Member of the Norwegian Academy of Science and Letters Biology
His primary areas of study are Ecology, Habitat, Biological dispersal, Vole and Population cycle. His studies in Ecosystem, Tundra, Predation, Arctic and Range are all subfields of Ecology research. His Arctic research is multidisciplinary, incorporating perspectives in Biodiversity and Climate change.
His Habitat research includes elements of Fragmentation, Foraging, Trade-off and Microtus. His research integrates issues of Deme, Spatial ecology and Sex ratio in his study of Biological dispersal. His Population cycle research integrates issues from Population density and Arvicolinae.
Ecology, Arctic, Habitat, Tundra and Vole are his primary areas of study. Rolf A. Ims works mostly in the field of Ecology, limiting it down to concerns involving Biological dispersal and, occasionally, Population density. The concepts of his Arctic study are interwoven with issues in Biodiversity and Climate change.
His Range research extends to Habitat, which is thematically connected. The Tundra study which covers Abundance that intersects with Species richness. His work on Vole is being expanded to include thematically relevant topics such as Microtus.
His scientific interests lie mostly in Ecology, Arctic, Climate change, Tundra and Ecosystem. His work is dedicated to discovering how Ecology, Biological dispersal are connected with Vole and other disciplines. In his work, Biodiversity is strongly intertwined with Circumpolar star, which is a subfield of Arctic.
His study in Tundra is interdisciplinary in nature, drawing from both Population growth, Physical geography and Ecological indicator. His research investigates the connection between Ecosystem and topics such as Abundance that intersect with issues in Abiotic component and Species richness. His studies in Population cycle integrate themes in fields like Density dependence and Willow ptarmigan.
Rolf A. Ims mainly investigates Ecology, Arctic, Climate change, Tundra and Ecosystem. In most of his Ecology studies, his work intersects topics such as Vole. His research in Arctic intersects with topics in Circumpolar star and Sea ice.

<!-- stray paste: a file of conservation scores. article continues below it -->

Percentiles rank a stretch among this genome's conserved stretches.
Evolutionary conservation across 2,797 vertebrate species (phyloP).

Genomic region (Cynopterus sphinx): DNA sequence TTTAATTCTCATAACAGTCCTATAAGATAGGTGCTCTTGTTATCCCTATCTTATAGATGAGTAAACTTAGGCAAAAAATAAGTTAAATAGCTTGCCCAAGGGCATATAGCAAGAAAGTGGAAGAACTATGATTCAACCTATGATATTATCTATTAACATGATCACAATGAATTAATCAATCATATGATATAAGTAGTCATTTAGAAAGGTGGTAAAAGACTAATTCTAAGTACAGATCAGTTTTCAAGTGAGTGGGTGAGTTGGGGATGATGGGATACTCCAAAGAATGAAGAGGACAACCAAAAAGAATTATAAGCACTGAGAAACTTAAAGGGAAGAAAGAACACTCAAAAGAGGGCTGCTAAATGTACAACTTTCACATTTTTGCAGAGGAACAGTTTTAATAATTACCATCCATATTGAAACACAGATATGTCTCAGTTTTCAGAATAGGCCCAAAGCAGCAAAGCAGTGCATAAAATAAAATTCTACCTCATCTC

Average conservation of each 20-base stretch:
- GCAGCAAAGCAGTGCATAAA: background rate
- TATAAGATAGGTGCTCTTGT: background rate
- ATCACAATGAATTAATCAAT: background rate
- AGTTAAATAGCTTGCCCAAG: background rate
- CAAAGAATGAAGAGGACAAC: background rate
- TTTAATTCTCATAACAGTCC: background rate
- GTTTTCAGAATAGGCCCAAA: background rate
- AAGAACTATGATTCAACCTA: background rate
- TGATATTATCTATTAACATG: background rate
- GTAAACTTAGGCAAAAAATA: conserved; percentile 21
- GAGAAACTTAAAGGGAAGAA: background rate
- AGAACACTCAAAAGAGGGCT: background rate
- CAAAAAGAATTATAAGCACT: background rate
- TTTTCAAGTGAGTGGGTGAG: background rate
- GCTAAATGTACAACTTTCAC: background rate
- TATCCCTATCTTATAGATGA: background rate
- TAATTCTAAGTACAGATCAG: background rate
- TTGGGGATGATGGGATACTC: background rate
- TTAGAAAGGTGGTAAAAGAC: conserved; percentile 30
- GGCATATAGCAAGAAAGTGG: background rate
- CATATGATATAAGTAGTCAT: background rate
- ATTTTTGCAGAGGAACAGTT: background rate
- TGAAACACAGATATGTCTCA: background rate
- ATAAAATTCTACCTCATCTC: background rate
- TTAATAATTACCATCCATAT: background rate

His Climate change research is multidisciplinary, relying on both Mesopredator release hypothesis and Pusa hispida. His Tundra research incorporates themes from Shrub, Abundance, Grassland and Physical geography. His Ecosystem research is multidisciplinary, incorporating elements of Population density, Riparian zone and Environmental resource management.
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Ecological mechanisms and landscape ecology
John A. Wiens;Nils Chr. Stenseth;Beatrice Van Horne;Rolf Anker Ims.
Ecological Dynamics Across the Arctic Associated with Recent Climate Change
Eric Post;Eric Post;Mads C. Forchhammer;M. Syndonia Bret-Harte;Terry V. Callaghan;Terry V. Callaghan.
Spatial population dynamics: analyzing patterns and processes of population synchrony
Ottar N. Bjørnstad;Rolf A. Ims;Xavier Lambin.
Trends in Ecology and Evolution (1999)
FUNCTIONAL RESPONSES IN HABITAT USE: AVAILABILITY INFLUENCES RELATIVE USE IN TRADE-OFF SITUATIONS
Atle Mysterud;Rolf Anker Ims.
The ecology and evolution of reproductive synchrony
Rolf Anker Ims.
Trends in Ecology and Evolution (1990)
Collapsing population cycles.
Rolf A. Ims;John-André Henden;Siw T. Killengreen.
Trends in Ecology and Evolution (2008)
Climate change and outbreaks of the geometrids Operophtera brumata and Epirrita autumnata in subarctic birch forest: evidence of a recent outbreak range expansion.
Jane U. Jepsen;Snorre B. Hagen;Rolf A. Ims;Nigel G. Yoccoz.
Journal of Animal Ecology (2008)
Trophic Interaction Cycles in Tundra Ecosystems and the Impact of Climate Change
Rolf A. Ims;Eva Fuglei.
ON THE ADAPTIVE VALUE OF REPRODUCTIVE SYNCHRONY AS A PREDATOR-SWAMPING STRATEGY
Rolf Anker Ims.
The American Naturalist (1990)
Analysing diet of small herbivores: the efficiency of DNA barcoding coupled with high-throughput pyrosequencing for deciphering the composition of complex plant mixtures
Eeva M Soininen;Alice Valentini;Eric Coissac;Christian Miquel.
Frontiers in Zoology (2009)
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